With all the flooding taking place throughout our island, the transport systems are under even greater pressure in the country. Despite warnings to stay put, people traveled and then, of course, there are those who were already en route to somewhere who were just caught up in it. Many modes of transport have stopped running altogether for different reasons linked to the storm. With unusual white caps on the rivers and lakes and the closure of even Dover port itself, a rare happening, we’ll have to see what happens when the storm subsides over the next couple of days. My travel plans changed yesterday and I arrived home safely as the storm came to land. I’m thankful we took no hits damage wise. We’ve had an unseasonable amount of rain this fall and winter. The Thames seems constantly high. I am glad I don’t live on the river’s boats as many do.
What’s this to do with woodworking? Nothing at all. Just thought you might like to know I am not always in the workshop. I like to drive. Daytime, nighttime, any time. But of course, if you’re keeping up with me I am not taking to the car automatically anymore. I am trying not to use it except where necessary. I think that this is my 9th use of it in the last 35 days. Before that, it was daily. Yesterday was necessary.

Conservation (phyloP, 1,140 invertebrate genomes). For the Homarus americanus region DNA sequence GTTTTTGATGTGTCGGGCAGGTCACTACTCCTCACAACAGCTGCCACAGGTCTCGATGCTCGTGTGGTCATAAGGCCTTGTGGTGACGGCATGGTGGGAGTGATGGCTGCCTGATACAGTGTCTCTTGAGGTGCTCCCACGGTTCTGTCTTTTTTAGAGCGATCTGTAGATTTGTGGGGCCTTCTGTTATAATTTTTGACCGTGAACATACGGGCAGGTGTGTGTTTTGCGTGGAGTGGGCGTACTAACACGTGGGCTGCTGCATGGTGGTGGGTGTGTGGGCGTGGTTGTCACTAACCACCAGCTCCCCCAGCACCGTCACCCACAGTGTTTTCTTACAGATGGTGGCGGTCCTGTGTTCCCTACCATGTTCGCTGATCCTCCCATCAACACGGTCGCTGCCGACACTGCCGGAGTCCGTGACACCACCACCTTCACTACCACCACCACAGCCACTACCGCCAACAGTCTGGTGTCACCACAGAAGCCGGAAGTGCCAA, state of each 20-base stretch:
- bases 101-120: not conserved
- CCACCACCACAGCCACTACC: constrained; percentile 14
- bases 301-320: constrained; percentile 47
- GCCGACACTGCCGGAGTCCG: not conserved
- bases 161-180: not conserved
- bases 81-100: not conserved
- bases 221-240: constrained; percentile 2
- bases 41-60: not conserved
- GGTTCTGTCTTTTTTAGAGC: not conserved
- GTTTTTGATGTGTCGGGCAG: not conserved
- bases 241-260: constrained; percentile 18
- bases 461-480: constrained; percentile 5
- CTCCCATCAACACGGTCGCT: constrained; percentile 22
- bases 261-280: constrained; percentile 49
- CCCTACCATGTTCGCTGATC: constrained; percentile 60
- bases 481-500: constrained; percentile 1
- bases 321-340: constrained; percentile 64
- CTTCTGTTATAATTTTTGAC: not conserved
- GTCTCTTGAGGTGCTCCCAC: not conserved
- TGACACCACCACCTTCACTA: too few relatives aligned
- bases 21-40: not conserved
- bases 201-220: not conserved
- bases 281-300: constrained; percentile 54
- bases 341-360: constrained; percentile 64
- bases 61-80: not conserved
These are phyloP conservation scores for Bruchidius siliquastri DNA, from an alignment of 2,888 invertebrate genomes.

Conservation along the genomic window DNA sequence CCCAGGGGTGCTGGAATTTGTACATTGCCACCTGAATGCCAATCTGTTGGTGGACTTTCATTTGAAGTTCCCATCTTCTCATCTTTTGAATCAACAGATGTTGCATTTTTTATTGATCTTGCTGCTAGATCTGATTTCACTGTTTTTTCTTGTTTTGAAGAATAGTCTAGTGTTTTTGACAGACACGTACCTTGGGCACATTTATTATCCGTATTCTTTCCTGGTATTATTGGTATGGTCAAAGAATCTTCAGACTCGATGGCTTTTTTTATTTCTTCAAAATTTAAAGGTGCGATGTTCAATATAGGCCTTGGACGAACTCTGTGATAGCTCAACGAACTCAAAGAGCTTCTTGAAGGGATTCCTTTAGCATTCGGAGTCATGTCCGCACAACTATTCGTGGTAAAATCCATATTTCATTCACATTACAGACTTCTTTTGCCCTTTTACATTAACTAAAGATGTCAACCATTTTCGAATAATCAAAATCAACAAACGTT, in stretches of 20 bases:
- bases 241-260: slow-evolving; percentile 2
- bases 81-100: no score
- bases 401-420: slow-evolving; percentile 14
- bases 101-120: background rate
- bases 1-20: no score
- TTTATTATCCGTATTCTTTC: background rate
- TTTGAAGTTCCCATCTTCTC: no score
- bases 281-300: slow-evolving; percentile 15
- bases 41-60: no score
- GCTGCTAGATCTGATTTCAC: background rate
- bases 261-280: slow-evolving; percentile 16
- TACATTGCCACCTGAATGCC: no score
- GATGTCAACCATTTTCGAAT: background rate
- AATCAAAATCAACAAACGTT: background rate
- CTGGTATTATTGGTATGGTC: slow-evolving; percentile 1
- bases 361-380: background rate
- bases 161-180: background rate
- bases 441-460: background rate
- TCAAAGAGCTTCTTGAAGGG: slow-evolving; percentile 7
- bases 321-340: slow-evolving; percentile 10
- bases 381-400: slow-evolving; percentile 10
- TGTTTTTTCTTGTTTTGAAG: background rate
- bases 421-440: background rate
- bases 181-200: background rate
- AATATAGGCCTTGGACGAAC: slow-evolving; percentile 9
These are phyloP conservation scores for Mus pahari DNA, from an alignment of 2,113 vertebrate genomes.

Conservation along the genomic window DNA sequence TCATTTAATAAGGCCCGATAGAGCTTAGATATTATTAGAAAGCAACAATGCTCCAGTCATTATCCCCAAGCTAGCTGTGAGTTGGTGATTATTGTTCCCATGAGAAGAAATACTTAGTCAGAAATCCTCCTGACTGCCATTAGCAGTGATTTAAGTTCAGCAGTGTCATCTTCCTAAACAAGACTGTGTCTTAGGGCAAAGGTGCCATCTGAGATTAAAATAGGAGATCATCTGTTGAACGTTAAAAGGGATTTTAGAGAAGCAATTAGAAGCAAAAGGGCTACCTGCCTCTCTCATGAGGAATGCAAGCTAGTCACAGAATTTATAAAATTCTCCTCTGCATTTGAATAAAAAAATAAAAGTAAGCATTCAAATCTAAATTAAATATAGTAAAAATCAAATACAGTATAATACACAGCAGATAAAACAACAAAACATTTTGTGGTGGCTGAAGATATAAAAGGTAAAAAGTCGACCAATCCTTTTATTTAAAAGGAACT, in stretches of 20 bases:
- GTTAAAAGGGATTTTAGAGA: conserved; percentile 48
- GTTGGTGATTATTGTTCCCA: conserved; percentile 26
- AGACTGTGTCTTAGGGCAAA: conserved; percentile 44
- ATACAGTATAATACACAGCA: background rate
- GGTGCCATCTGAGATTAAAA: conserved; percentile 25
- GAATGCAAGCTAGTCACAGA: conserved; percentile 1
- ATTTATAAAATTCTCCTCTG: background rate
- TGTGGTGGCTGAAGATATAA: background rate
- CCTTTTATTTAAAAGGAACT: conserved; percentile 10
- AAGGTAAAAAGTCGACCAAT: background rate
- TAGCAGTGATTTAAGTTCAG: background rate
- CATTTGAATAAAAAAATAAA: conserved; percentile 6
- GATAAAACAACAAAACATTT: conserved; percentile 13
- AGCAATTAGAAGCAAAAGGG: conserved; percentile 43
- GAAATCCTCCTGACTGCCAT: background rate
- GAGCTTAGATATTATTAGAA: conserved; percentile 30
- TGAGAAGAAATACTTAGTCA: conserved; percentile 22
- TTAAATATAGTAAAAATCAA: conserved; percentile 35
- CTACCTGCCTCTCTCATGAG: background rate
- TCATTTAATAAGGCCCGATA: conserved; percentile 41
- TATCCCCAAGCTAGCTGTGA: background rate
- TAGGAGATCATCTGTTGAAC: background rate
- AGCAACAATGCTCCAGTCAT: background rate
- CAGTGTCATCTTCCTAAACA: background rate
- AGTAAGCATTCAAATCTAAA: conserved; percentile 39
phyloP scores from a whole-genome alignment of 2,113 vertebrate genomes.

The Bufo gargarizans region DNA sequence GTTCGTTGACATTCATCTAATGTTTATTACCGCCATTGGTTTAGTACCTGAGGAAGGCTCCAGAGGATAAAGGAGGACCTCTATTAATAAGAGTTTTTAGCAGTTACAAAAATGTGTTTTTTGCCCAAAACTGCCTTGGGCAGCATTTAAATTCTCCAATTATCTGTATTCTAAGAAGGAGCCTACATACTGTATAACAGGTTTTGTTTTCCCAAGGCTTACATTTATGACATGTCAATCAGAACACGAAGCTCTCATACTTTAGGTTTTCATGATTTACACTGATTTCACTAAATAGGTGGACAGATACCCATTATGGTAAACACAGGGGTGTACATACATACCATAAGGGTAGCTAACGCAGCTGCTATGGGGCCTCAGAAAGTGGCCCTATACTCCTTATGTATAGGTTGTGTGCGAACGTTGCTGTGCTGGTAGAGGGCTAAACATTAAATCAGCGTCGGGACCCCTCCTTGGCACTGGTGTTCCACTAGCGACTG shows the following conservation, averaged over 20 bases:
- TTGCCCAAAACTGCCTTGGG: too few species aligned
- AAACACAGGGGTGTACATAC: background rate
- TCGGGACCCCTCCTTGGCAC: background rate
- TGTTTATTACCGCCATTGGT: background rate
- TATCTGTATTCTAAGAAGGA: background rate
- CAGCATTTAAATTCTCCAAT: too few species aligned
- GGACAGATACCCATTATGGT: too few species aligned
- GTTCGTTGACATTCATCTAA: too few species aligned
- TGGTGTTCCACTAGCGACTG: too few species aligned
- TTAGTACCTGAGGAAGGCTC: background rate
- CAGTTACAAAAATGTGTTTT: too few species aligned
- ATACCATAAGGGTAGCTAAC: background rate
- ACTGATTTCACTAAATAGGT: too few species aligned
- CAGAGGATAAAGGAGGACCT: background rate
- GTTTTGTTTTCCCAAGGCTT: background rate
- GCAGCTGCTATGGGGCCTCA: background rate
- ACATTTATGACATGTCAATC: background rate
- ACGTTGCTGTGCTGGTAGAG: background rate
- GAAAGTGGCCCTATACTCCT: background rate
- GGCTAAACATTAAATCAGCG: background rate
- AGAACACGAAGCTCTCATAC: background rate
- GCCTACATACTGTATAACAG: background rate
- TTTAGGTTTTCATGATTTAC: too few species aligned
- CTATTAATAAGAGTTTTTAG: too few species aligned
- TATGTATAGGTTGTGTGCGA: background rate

Often as I travel I plan future things I’ll make. An idea comes to me when I see a blank sheet of paper in my mind’s eye. An idea comes to me when I see a floor, two walls and a ceiling meeting together in the same mind. The empty space is an opportunity for a designed piece of woodwork to come together. I have almost always formed joints in my mind before the wood even comes up.
I see a pile of mixed woods, a piece of waney edged yew or some chestnut and my mind fills with a riot of coloured woods culminating in a piece of furniture. I sketch without a pencil and speak notes to myself as I travel north. In a northern pub waiting for lunch in Stockport, I hear a hundred voices all speaking with the same accent I have. I tune in and out of the conversations, filter out the dull and latch on to the interesting ones. I here the words wood and plane and saw across the room, turn, and someone nods to me. “Paul Sellers!” he mouths. I give a thumbs up and he carries on talking to his friends. They look round, give me a thumbs up, and my meal arrives piping hot. No ceremony, just a friendly “Hi’ from some fellow woodworkers in the middle of a 340-mile round trip to see my daughter and her family in my home town.
Now it’s Monday!